A DECISION by State Government to send a controversial environmental protection bill to a standing committee has been greeted with dismay.
While opponents of the bill were pleased it would be examined by a committee they were shocked to hear public submissions would not be accepted.
PGA natural resource management director David Klemm said it was unusual for a standing committee not to invite public comment.
"It's clear the Government wants to get this bill through Parliament as soon as possible," he said.
Mr Klemm said the decision not to allow public submissions was unusual for a government supposedly for greater freedom of individuals and more transparency.
He said the 130 amendments in the Environmental Protection Amendment Bill 2002 weren't necessarily to make it more acceptable to farmers.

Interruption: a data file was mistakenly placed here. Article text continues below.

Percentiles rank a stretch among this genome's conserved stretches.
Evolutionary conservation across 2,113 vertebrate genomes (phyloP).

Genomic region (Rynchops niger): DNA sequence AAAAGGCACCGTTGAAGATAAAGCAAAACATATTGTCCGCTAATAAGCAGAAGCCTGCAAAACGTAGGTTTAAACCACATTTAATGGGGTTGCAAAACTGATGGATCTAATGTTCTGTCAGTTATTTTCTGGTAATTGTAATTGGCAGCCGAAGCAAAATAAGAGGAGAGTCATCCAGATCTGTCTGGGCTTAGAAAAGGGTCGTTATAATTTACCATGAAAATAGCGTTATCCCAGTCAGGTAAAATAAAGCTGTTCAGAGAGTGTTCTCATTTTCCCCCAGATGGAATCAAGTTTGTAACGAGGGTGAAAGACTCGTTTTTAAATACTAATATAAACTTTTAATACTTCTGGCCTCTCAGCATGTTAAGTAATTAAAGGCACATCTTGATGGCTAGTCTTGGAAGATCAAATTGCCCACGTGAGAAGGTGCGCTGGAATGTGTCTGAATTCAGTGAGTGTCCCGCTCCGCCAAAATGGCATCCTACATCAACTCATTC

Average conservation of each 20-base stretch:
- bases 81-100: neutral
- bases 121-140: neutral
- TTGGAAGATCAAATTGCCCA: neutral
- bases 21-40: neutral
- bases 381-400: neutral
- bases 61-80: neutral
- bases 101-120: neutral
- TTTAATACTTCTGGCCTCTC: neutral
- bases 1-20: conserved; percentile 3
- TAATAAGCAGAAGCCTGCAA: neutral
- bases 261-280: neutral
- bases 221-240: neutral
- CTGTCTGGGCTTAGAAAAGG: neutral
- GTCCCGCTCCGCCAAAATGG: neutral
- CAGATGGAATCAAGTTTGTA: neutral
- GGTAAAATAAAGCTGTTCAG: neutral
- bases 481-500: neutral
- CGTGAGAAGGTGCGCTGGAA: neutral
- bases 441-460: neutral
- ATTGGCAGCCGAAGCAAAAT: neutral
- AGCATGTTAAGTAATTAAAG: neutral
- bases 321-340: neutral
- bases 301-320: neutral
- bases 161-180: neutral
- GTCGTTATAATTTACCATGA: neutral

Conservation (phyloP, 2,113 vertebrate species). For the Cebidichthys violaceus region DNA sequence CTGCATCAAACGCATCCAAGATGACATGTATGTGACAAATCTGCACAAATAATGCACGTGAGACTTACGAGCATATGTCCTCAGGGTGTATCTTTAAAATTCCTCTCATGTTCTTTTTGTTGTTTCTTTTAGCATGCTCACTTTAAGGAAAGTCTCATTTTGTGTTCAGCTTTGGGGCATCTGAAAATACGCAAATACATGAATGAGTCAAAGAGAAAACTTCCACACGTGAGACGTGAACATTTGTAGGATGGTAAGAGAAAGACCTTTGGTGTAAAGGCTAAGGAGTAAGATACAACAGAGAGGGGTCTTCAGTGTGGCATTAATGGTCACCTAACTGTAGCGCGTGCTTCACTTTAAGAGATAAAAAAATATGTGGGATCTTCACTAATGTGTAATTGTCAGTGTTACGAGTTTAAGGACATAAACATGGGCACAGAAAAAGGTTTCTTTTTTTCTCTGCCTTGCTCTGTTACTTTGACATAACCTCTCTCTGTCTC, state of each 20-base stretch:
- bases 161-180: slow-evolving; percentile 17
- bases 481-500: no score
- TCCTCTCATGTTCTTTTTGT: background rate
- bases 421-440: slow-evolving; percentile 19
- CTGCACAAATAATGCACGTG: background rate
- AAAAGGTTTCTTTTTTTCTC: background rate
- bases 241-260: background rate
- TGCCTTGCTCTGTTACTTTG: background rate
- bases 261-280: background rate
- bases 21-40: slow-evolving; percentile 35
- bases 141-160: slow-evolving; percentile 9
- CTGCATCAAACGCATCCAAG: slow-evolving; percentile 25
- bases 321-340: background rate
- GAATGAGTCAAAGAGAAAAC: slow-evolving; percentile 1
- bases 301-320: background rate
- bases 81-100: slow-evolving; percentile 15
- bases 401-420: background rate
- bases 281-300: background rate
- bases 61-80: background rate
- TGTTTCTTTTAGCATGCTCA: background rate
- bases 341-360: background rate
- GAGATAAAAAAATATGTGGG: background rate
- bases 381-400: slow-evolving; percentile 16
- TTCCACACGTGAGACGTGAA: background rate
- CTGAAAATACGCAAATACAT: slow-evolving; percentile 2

He said the fact the bill was being sent to a committee with so many amendments, many from Government itself, vindicated the PGA's view from the start that the bill had been badly drawn up and illogical in places.
"It is incomprehensible to the finest legal minds in the State," he said. The whole thing needs to be rewritten.
"Aspects of it are disastrous for the farming community."
Mr Klemm said retrospectivity of the bill to June 2002 was also unfair and section 112A (1) ruled out a right of defense under prosecution.
The section reads: "An individual is not excused from answering questions or producing a document when required to do so under Part 6 on the grounds that to do so might tend to incriminate the individual or make the individual liable to penalty."
The standing committee, which would report to parliament by May 16, included Peter Foss, Liberal, John Ford, Labor (chairman), Giz Watson, Greens, Kate Doust, Labor and Bill Stretch, Liberal.